Introduction From previous research on tendinopathy of the Achilles tendon, wrist extensors and the supraspinatus, it is known that topical glyceryl trinitrate (GTN) has a healing effect. To our knowledge, no studies have been published on the application of GTN in patients with PT.
The aim of this study was to assess if continuous topical GTN treatment improved outcome in patients with chronic PT compared to placebo patches, both combined with heavy load eccentric training.
Methods A randomised double blind, placebo-controlled clinical trial was done, comparing a 12 week programme of using a GTN patch or placebo patch in combination with eccentric squats on a decline board. Measurements were performed at baseline, 6, 12 and 24 weeks. Primary outcome measure was the VISA-P questionnaire. Secondary outcome measures were patient satisfaction and pain scores during sports. Generalised Estimated Equation was used to analyse the treatment, time and treatment x time effect. Analyses were performed following the intention-to-treat principle.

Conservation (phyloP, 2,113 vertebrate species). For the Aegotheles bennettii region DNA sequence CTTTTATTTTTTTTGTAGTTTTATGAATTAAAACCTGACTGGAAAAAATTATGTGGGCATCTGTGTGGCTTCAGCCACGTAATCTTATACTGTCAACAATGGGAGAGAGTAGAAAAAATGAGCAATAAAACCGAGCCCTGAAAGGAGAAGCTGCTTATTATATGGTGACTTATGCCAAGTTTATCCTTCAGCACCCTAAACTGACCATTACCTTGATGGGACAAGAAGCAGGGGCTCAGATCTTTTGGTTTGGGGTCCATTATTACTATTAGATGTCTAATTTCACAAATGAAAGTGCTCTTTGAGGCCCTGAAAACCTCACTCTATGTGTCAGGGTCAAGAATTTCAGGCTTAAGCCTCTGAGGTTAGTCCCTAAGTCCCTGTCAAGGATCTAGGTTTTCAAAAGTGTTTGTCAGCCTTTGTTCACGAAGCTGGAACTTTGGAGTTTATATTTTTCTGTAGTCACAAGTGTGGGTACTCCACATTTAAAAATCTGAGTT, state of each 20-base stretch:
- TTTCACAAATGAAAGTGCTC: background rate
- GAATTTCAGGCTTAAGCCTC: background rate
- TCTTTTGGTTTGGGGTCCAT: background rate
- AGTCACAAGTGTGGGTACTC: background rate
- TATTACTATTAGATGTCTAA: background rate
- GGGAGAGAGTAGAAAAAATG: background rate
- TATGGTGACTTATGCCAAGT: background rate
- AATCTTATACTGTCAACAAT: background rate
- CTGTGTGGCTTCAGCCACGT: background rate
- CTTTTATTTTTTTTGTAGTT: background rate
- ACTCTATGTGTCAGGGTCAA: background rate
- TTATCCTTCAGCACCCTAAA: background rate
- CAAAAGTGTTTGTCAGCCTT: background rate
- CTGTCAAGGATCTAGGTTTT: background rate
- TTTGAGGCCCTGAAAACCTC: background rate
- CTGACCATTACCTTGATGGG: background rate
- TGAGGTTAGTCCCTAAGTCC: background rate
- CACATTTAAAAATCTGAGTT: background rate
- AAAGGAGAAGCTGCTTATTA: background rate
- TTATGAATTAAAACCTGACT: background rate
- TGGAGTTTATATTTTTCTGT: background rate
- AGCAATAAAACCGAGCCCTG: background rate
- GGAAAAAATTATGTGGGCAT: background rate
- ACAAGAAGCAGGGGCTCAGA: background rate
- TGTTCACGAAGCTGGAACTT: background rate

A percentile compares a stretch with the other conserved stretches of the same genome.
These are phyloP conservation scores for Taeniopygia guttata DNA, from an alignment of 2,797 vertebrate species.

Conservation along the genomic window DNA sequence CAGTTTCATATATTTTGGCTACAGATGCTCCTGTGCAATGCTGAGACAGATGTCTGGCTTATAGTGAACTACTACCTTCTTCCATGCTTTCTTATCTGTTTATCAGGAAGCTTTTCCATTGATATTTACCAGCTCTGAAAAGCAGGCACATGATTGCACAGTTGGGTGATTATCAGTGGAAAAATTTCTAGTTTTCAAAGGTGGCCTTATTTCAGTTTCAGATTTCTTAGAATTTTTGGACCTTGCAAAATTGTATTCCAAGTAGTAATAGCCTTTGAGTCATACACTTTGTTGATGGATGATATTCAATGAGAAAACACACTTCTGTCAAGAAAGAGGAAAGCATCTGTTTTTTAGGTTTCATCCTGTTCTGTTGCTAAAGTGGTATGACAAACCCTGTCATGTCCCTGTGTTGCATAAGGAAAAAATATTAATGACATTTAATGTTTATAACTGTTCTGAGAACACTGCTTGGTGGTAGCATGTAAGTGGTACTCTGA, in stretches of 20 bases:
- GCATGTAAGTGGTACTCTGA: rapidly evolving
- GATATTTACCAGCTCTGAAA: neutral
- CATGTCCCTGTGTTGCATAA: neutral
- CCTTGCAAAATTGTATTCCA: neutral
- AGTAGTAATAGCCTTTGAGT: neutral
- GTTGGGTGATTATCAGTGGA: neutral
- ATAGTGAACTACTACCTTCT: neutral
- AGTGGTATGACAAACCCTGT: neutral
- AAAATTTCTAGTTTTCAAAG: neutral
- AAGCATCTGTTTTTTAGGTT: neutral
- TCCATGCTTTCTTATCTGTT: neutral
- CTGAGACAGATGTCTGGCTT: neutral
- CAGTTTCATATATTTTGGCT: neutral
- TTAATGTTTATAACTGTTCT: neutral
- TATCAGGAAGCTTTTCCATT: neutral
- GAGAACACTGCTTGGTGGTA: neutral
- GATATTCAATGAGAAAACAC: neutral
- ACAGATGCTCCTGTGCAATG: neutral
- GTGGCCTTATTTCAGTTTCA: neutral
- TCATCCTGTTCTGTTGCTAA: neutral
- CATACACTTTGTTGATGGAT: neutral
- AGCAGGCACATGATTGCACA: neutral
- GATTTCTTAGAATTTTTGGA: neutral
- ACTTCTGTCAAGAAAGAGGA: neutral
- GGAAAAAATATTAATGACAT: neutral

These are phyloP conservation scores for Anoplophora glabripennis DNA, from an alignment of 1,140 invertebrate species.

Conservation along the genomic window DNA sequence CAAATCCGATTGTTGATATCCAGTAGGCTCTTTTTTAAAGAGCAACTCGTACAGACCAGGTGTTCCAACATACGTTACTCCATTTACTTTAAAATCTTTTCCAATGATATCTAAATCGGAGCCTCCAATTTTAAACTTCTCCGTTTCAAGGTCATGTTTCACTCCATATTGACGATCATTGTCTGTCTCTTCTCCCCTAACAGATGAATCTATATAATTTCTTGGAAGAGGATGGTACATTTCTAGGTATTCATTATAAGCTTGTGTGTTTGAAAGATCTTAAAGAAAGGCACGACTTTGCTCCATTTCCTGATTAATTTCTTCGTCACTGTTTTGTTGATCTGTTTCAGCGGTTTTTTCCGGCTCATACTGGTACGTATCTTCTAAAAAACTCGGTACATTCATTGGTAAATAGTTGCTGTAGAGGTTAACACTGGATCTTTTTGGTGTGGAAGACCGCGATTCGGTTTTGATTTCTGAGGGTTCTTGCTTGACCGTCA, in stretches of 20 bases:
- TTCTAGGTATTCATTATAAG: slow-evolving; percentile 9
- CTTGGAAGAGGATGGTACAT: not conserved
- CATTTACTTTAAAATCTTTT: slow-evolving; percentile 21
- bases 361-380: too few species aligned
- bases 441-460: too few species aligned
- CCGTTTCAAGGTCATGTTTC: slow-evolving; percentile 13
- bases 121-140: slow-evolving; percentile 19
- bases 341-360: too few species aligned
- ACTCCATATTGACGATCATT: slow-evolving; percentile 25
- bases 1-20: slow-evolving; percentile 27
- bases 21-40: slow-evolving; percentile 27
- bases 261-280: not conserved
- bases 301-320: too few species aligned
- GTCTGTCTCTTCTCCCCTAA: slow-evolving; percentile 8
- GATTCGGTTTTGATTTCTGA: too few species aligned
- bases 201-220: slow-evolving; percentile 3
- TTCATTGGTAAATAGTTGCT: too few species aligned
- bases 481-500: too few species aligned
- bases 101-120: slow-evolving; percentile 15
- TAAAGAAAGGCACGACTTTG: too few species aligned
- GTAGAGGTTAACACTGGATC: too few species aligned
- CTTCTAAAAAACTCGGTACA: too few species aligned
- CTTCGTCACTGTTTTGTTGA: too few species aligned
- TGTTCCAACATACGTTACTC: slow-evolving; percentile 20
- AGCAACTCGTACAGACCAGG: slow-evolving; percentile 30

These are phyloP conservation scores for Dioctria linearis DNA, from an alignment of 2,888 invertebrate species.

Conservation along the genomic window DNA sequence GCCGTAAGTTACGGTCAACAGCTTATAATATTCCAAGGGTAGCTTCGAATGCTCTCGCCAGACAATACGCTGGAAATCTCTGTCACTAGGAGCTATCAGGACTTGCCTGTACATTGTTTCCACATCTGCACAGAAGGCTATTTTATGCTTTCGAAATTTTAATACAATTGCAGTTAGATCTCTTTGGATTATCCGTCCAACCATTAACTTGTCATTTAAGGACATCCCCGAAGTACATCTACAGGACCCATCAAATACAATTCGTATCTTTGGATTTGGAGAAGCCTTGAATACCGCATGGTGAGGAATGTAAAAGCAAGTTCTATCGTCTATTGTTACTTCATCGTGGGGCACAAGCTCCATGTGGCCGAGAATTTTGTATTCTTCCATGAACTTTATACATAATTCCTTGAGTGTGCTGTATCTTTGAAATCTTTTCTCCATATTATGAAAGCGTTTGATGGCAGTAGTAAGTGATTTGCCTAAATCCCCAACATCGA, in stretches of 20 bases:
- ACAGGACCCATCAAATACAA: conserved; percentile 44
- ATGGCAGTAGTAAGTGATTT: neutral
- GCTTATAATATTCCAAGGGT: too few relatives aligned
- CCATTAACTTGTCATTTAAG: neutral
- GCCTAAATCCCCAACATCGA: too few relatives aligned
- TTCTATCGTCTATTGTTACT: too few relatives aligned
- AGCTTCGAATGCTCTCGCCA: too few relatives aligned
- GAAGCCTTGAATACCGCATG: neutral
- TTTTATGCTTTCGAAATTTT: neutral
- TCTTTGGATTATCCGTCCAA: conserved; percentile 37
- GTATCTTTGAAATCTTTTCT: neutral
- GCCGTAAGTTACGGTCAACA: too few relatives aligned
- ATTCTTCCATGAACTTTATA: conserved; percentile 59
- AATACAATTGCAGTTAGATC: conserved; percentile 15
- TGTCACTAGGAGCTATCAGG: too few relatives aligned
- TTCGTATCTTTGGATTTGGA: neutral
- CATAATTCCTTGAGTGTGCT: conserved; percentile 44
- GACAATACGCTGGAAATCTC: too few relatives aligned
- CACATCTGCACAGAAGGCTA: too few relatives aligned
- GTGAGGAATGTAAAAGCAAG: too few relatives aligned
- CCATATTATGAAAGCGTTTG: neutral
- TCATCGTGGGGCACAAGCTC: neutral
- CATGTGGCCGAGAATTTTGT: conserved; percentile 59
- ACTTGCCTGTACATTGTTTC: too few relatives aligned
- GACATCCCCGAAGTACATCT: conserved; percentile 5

Results VISA-P scores for both groups improved over the study period to 75.0±16.2 and 80.7±22.1 at 24 weeks. Results showed a significant effect for time (p<0.01) but no effect for treatment x time (p=0.80). Mean VAS pain scores during sports for both groups increased over the study period to 6.6±3.0 and 7.8±3.1. Results showed a significant effect for time (p<0.01) but no effect for treatment x time (p=0.38). Patient satisfaction showed no difference between the GTN and the placebo group (p=0.25) after 24 weeks, but did show a significant difference over time (p=0.01). Three patients in the GTN group reported some rash.
Discussion Continuous topical GTN treatment in addition to an eccentric exercise programme does not improve clinical outcome compared to placebo patches and an eccentric exercise programme in patients with chronic patellar tendinopathy.